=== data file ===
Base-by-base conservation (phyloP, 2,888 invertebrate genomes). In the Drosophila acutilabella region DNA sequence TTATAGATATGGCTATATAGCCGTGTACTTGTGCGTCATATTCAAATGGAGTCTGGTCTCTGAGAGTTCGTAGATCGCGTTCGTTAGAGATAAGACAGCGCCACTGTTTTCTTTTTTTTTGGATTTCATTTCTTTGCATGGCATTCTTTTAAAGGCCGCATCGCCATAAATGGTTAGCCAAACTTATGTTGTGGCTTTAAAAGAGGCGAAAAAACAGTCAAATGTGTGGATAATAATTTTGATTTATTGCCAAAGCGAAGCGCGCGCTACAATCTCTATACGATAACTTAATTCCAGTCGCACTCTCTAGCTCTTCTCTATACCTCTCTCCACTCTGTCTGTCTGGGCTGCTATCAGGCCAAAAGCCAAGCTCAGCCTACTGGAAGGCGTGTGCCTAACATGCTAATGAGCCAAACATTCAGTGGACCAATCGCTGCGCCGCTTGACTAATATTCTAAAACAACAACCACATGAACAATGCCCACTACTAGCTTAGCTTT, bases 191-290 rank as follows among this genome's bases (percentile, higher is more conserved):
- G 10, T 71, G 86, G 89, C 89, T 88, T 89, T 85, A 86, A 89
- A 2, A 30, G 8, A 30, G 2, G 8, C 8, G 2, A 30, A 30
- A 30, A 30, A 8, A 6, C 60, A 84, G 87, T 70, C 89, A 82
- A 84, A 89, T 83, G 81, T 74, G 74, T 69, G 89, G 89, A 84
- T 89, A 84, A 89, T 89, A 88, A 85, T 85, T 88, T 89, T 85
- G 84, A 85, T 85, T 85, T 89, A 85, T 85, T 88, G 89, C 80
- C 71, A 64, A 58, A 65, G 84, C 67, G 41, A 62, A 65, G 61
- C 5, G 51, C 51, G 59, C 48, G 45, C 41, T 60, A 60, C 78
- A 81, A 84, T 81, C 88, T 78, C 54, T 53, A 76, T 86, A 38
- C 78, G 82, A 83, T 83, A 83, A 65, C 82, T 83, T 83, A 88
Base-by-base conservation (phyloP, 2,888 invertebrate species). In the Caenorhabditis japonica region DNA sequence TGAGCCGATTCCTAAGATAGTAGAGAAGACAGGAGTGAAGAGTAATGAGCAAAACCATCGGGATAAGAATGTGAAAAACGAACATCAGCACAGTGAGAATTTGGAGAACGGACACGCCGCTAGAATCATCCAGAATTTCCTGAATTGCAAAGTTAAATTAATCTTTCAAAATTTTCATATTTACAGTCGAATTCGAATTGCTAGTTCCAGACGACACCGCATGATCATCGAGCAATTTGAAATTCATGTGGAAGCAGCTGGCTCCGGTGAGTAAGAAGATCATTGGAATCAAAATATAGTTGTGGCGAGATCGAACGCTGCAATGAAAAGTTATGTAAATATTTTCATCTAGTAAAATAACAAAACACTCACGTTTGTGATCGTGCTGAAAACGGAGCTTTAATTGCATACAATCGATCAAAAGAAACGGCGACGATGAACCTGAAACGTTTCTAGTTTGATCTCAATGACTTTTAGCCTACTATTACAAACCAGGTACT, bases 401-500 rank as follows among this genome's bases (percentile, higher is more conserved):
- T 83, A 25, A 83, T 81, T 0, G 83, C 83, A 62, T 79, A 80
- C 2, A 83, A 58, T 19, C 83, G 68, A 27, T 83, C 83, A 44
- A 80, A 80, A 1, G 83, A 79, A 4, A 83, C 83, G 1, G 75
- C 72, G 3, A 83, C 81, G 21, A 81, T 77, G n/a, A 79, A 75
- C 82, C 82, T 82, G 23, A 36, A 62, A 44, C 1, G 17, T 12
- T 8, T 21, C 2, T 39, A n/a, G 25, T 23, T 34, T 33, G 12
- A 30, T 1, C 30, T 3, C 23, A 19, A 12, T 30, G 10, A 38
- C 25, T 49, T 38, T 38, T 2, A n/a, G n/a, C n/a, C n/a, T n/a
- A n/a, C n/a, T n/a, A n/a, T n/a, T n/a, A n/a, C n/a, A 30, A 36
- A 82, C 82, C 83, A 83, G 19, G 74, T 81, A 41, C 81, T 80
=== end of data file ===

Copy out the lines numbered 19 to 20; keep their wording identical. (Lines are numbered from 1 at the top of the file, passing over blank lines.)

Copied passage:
- A 30, T 1, C 30, T 3, C 23, A 19, A 12, T 30, G 10, A 38
- C 25, T 49, T 38, T 38, T 2, A n/a, G n/a, C n/a, C n/a, T n/a